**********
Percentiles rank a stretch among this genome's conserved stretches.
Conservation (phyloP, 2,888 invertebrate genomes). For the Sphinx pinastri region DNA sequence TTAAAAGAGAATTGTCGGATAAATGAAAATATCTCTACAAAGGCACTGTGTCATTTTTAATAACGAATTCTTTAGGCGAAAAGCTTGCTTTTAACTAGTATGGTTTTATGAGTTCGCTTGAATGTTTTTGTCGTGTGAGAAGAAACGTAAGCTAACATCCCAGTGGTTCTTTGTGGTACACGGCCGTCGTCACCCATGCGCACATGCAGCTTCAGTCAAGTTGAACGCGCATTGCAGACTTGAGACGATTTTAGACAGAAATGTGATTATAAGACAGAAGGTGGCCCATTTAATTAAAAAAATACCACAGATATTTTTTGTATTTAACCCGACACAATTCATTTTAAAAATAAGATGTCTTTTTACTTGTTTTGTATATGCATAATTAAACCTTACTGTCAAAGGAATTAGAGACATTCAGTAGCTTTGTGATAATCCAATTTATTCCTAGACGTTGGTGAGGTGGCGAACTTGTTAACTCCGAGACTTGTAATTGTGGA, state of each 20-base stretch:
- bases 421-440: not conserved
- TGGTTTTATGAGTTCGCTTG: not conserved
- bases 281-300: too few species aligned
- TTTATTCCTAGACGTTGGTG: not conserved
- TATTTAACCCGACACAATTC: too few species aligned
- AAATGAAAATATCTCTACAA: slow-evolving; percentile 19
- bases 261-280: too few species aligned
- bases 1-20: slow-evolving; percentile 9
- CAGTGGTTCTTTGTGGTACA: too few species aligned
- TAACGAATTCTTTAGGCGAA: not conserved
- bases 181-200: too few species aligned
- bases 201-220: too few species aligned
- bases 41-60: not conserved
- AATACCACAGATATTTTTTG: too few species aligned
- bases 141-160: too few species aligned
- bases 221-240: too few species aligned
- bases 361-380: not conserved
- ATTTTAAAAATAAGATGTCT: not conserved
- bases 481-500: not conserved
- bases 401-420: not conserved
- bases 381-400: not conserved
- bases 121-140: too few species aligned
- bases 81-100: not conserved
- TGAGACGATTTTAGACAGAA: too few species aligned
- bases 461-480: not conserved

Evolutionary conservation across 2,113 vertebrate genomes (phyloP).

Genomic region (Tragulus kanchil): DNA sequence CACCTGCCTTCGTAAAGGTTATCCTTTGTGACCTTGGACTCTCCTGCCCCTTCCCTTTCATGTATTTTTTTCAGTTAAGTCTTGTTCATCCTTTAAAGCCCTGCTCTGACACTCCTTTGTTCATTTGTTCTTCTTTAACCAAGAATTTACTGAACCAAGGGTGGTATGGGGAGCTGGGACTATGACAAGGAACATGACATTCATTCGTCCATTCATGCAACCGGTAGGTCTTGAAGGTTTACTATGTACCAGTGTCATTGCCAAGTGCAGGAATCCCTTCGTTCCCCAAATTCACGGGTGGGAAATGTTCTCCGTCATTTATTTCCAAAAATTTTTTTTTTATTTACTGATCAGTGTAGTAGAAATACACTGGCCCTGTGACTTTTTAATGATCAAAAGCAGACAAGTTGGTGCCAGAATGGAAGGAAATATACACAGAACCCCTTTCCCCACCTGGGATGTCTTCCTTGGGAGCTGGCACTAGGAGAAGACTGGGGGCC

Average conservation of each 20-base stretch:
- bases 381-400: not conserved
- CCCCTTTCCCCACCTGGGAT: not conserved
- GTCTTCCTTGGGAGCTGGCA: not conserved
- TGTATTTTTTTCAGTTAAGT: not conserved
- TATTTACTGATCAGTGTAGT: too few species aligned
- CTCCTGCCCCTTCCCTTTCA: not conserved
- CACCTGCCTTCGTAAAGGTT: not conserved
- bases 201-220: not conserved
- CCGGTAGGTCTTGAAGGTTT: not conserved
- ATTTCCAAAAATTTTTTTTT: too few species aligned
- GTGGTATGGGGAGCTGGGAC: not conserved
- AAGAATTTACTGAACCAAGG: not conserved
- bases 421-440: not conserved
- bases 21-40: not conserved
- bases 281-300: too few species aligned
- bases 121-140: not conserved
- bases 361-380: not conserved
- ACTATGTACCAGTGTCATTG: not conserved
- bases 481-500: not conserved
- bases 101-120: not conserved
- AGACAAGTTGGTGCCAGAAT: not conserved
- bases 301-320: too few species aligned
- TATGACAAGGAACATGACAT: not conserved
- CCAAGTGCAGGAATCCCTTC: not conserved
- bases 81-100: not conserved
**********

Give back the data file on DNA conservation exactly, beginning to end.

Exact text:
Percentiles rank a stretch among this genome's conserved stretches.
Conservation (phyloP, 2,888 invertebrate genomes). For the Sphinx pinastri region DNA sequence TTAAAAGAGAATTGTCGGATAAATGAAAATATCTCTACAAAGGCACTGTGTCATTTTTAATAACGAATTCTTTAGGCGAAAAGCTTGCTTTTAACTAGTATGGTTTTATGAGTTCGCTTGAATGTTTTTGTCGTGTGAGAAGAAACGTAAGCTAACATCCCAGTGGTTCTTTGTGGTACACGGCCGTCGTCACCCATGCGCACATGCAGCTTCAGTCAAGTTGAACGCGCATTGCAGACTTGAGACGATTTTAGACAGAAATGTGATTATAAGACAGAAGGTGGCCCATTTAATTAAAAAAATACCACAGATATTTTTTGTATTTAACCCGACACAATTCATTTTAAAAATAAGATGTCTTTTTACTTGTTTTGTATATGCATAATTAAACCTTACTGTCAAAGGAATTAGAGACATTCAGTAGCTTTGTGATAATCCAATTTATTCCTAGACGTTGGTGAGGTGGCGAACTTGTTAACTCCGAGACTTGTAATTGTGGA, state of each 20-base stretch:
- bases 421-440: not conserved
- TGGTTTTATGAGTTCGCTTG: not conserved
- bases 281-300: too few species aligned
- TTTATTCCTAGACGTTGGTG: not conserved
- TATTTAACCCGACACAATTC: too few species aligned
- AAATGAAAATATCTCTACAA: slow-evolving; percentile 19
- bases 261-280: too few species aligned
- bases 1-20: slow-evolving; percentile 9
- CAGTGGTTCTTTGTGGTACA: too few species aligned
- TAACGAATTCTTTAGGCGAA: not conserved
- bases 181-200: too few species aligned
- bases 201-220: too few species aligned
- bases 41-60: not conserved
- AATACCACAGATATTTTTTG: too few species aligned
- bases 141-160: too few species aligned
- bases 221-240: too few species aligned
- bases 361-380: not conserved
- ATTTTAAAAATAAGATGTCT: not conserved
- bases 481-500: not conserved
- bases 401-420: not conserved
- bases 381-400: not conserved
- bases 121-140: too few species aligned
- bases 81-100: not conserved
- TGAGACGATTTTAGACAGAA: too few species aligned
- bases 461-480: not conserved

Evolutionary conservation across 2,113 vertebrate genomes (phyloP).

Genomic region (Tragulus kanchil): DNA sequence CACCTGCCTTCGTAAAGGTTATCCTTTGTGACCTTGGACTCTCCTGCCCCTTCCCTTTCATGTATTTTTTTCAGTTAAGTCTTGTTCATCCTTTAAAGCCCTGCTCTGACACTCCTTTGTTCATTTGTTCTTCTTTAACCAAGAATTTACTGAACCAAGGGTGGTATGGGGAGCTGGGACTATGACAAGGAACATGACATTCATTCGTCCATTCATGCAACCGGTAGGTCTTGAAGGTTTACTATGTACCAGTGTCATTGCCAAGTGCAGGAATCCCTTCGTTCCCCAAATTCACGGGTGGGAAATGTTCTCCGTCATTTATTTCCAAAAATTTTTTTTTTATTTACTGATCAGTGTAGTAGAAATACACTGGCCCTGTGACTTTTTAATGATCAAAAGCAGACAAGTTGGTGCCAGAATGGAAGGAAATATACACAGAACCCCTTTCCCCACCTGGGATGTCTTCCTTGGGAGCTGGCACTAGGAGAAGACTGGGGGCC

Average conservation of each 20-base stretch:
- bases 381-400: not conserved
- CCCCTTTCCCCACCTGGGAT: not conserved
- GTCTTCCTTGGGAGCTGGCA: not conserved
- TGTATTTTTTTCAGTTAAGT: not conserved
- TATTTACTGATCAGTGTAGT: too few species aligned
- CTCCTGCCCCTTCCCTTTCA: not conserved
- CACCTGCCTTCGTAAAGGTT: not conserved
- bases 201-220: not conserved
- CCGGTAGGTCTTGAAGGTTT: not conserved
- ATTTCCAAAAATTTTTTTTT: too few species aligned
- GTGGTATGGGGAGCTGGGAC: not conserved
- AAGAATTTACTGAACCAAGG: not conserved
- bases 421-440: not conserved
- bases 21-40: not conserved
- bases 281-300: too few species aligned
- bases 121-140: not conserved
- bases 361-380: not conserved
- ACTATGTACCAGTGTCATTG: not conserved
- bases 481-500: not conserved
- bases 101-120: not conserved
- AGACAAGTTGGTGCCAGAAT: not conserved
- bases 301-320: too few species aligned
- TATGACAAGGAACATGACAT: not conserved
- CCAAGTGCAGGAATCCCTTC: not conserved
- bases 81-100: not conserved